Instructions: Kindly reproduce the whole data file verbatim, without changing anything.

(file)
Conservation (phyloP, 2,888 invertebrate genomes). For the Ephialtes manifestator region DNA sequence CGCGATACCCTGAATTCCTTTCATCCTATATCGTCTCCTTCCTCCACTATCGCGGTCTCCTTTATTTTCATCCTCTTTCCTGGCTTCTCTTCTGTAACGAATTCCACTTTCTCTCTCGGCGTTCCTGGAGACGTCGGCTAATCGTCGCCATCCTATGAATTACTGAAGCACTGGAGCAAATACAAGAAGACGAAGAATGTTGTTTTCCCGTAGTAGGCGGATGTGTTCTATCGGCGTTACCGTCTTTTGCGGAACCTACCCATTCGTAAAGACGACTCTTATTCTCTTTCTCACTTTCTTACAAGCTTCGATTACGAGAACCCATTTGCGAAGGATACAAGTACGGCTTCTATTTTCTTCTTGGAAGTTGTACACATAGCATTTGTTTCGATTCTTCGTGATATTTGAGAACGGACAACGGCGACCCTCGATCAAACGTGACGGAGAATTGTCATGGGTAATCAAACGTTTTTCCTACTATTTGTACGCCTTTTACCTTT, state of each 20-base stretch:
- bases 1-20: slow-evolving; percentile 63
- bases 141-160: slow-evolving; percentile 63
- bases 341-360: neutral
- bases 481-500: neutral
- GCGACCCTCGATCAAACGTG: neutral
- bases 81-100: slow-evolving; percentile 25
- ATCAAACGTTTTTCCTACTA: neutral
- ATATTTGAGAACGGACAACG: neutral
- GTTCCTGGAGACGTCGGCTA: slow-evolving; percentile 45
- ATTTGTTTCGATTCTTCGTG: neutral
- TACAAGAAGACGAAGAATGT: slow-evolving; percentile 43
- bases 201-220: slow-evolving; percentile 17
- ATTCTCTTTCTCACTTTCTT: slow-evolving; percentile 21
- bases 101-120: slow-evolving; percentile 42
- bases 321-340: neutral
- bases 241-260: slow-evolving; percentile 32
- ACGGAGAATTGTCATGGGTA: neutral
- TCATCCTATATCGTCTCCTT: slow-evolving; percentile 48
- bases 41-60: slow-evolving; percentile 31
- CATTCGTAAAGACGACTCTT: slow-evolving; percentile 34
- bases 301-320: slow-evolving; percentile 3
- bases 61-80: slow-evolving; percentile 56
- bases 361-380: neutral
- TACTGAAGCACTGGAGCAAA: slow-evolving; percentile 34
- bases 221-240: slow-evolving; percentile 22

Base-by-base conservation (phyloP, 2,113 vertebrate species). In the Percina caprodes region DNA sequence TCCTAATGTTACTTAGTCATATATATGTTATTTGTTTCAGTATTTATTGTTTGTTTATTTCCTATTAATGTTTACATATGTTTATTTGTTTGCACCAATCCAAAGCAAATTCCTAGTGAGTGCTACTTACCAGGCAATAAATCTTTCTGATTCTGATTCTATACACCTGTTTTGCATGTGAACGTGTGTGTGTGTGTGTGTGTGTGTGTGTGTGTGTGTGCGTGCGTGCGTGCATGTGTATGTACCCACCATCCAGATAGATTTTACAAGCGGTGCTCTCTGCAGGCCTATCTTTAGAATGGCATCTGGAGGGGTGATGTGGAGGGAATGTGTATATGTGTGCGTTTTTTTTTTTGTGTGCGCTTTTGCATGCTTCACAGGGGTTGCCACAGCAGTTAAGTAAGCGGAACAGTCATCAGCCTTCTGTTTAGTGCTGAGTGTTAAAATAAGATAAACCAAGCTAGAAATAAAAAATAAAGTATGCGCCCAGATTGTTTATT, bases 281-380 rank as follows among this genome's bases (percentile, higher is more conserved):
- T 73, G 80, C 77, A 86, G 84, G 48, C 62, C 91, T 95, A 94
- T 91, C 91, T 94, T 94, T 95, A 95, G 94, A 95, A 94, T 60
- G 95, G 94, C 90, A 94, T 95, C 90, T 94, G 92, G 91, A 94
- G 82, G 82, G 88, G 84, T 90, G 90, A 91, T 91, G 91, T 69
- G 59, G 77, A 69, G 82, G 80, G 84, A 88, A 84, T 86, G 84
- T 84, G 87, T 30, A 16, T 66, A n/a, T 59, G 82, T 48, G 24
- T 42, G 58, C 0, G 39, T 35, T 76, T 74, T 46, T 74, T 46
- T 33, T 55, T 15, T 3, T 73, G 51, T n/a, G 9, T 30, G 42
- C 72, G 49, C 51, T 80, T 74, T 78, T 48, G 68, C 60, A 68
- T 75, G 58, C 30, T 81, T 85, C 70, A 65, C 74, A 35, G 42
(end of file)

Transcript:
Conservation (phyloP, 2,888 invertebrate genomes). For the Ephialtes manifestator region DNA sequence CGCGATACCCTGAATTCCTTTCATCCTATATCGTCTCCTTCCTCCACTATCGCGGTCTCCTTTATTTTCATCCTCTTTCCTGGCTTCTCTTCTGTAACGAATTCCACTTTCTCTCTCGGCGTTCCTGGAGACGTCGGCTAATCGTCGCCATCCTATGAATTACTGAAGCACTGGAGCAAATACAAGAAGACGAAGAATGTTGTTTTCCCGTAGTAGGCGGATGTGTTCTATCGGCGTTACCGTCTTTTGCGGAACCTACCCATTCGTAAAGACGACTCTTATTCTCTTTCTCACTTTCTTACAAGCTTCGATTACGAGAACCCATTTGCGAAGGATACAAGTACGGCTTCTATTTTCTTCTTGGAAGTTGTACACATAGCATTTGTTTCGATTCTTCGTGATATTTGAGAACGGACAACGGCGACCCTCGATCAAACGTGACGGAGAATTGTCATGGGTAATCAAACGTTTTTCCTACTATTTGTACGCCTTTTACCTTT, state of each 20-base stretch:
- bases 1-20: slow-evolving; percentile 63
- bases 141-160: slow-evolving; percentile 63
- bases 341-360: neutral
- bases 481-500: neutral
- GCGACCCTCGATCAAACGTG: neutral
- bases 81-100: slow-evolving; percentile 25
- ATCAAACGTTTTTCCTACTA: neutral
- ATATTTGAGAACGGACAACG: neutral
- GTTCCTGGAGACGTCGGCTA: slow-evolving; percentile 45
- ATTTGTTTCGATTCTTCGTG: neutral
- TACAAGAAGACGAAGAATGT: slow-evolving; percentile 43
- bases 201-220: slow-evolving; percentile 17
- ATTCTCTTTCTCACTTTCTT: slow-evolving; percentile 21
- bases 101-120: slow-evolving; percentile 42
- bases 321-340: neutral
- bases 241-260: slow-evolving; percentile 32
- ACGGAGAATTGTCATGGGTA: neutral
- TCATCCTATATCGTCTCCTT: slow-evolving; percentile 48
- bases 41-60: slow-evolving; percentile 31
- CATTCGTAAAGACGACTCTT: slow-evolving; percentile 34
- bases 301-320: slow-evolving; percentile 3
- bases 61-80: slow-evolving; percentile 56
- bases 361-380: neutral
- TACTGAAGCACTGGAGCAAA: slow-evolving; percentile 34
- bases 221-240: slow-evolving; percentile 22

Base-by-base conservation (phyloP, 2,113 vertebrate species). In the Percina caprodes region DNA sequence TCCTAATGTTACTTAGTCATATATATGTTATTTGTTTCAGTATTTATTGTTTGTTTATTTCCTATTAATGTTTACATATGTTTATTTGTTTGCACCAATCCAAAGCAAATTCCTAGTGAGTGCTACTTACCAGGCAATAAATCTTTCTGATTCTGATTCTATACACCTGTTTTGCATGTGAACGTGTGTGTGTGTGTGTGTGTGTGTGTGTGTGTGTGTGCGTGCGTGCGTGCATGTGTATGTACCCACCATCCAGATAGATTTTACAAGCGGTGCTCTCTGCAGGCCTATCTTTAGAATGGCATCTGGAGGGGTGATGTGGAGGGAATGTGTATATGTGTGCGTTTTTTTTTTTGTGTGCGCTTTTGCATGCTTCACAGGGGTTGCCACAGCAGTTAAGTAAGCGGAACAGTCATCAGCCTTCTGTTTAGTGCTGAGTGTTAAAATAAGATAAACCAAGCTAGAAATAAAAAATAAAGTATGCGCCCAGATTGTTTATT, bases 281-380 rank as follows among this genome's bases (percentile, higher is more conserved):
- T 73, G 80, C 77, A 86, G 84, G 48, C 62, C 91, T 95, A 94
- T 91, C 91, T 94, T 94, T 95, A 95, G 94, A 95, A 94, T 60
- G 95, G 94, C 90, A 94, T 95, C 90, T 94, G 92, G 91, A 94
- G 82, G 82, G 88, G 84, T 90, G 90, A 91, T 91, G 91, T 69
- G 59, G 77, A 69, G 82, G 80, G 84, A 88, A 84, T 86, G 84
- T 84, G 87, T 30, A 16, T 66, A n/a, T 59, G 82, T 48, G 24
- T 42, G 58, C 0, G 39, T 35, T 76, T 74, T 46, T 74, T 46
- T 33, T 55, T 15, T 3, T 73, G 51, T n/a, G 9, T 30, G 42
- C 72, G 49, C 51, T 80, T 74, T 78, T 48, G 68, C 60, A 68
- T 75, G 58, C 30, T 81, T 85, C 70, A 65, C 74, A 35, G 42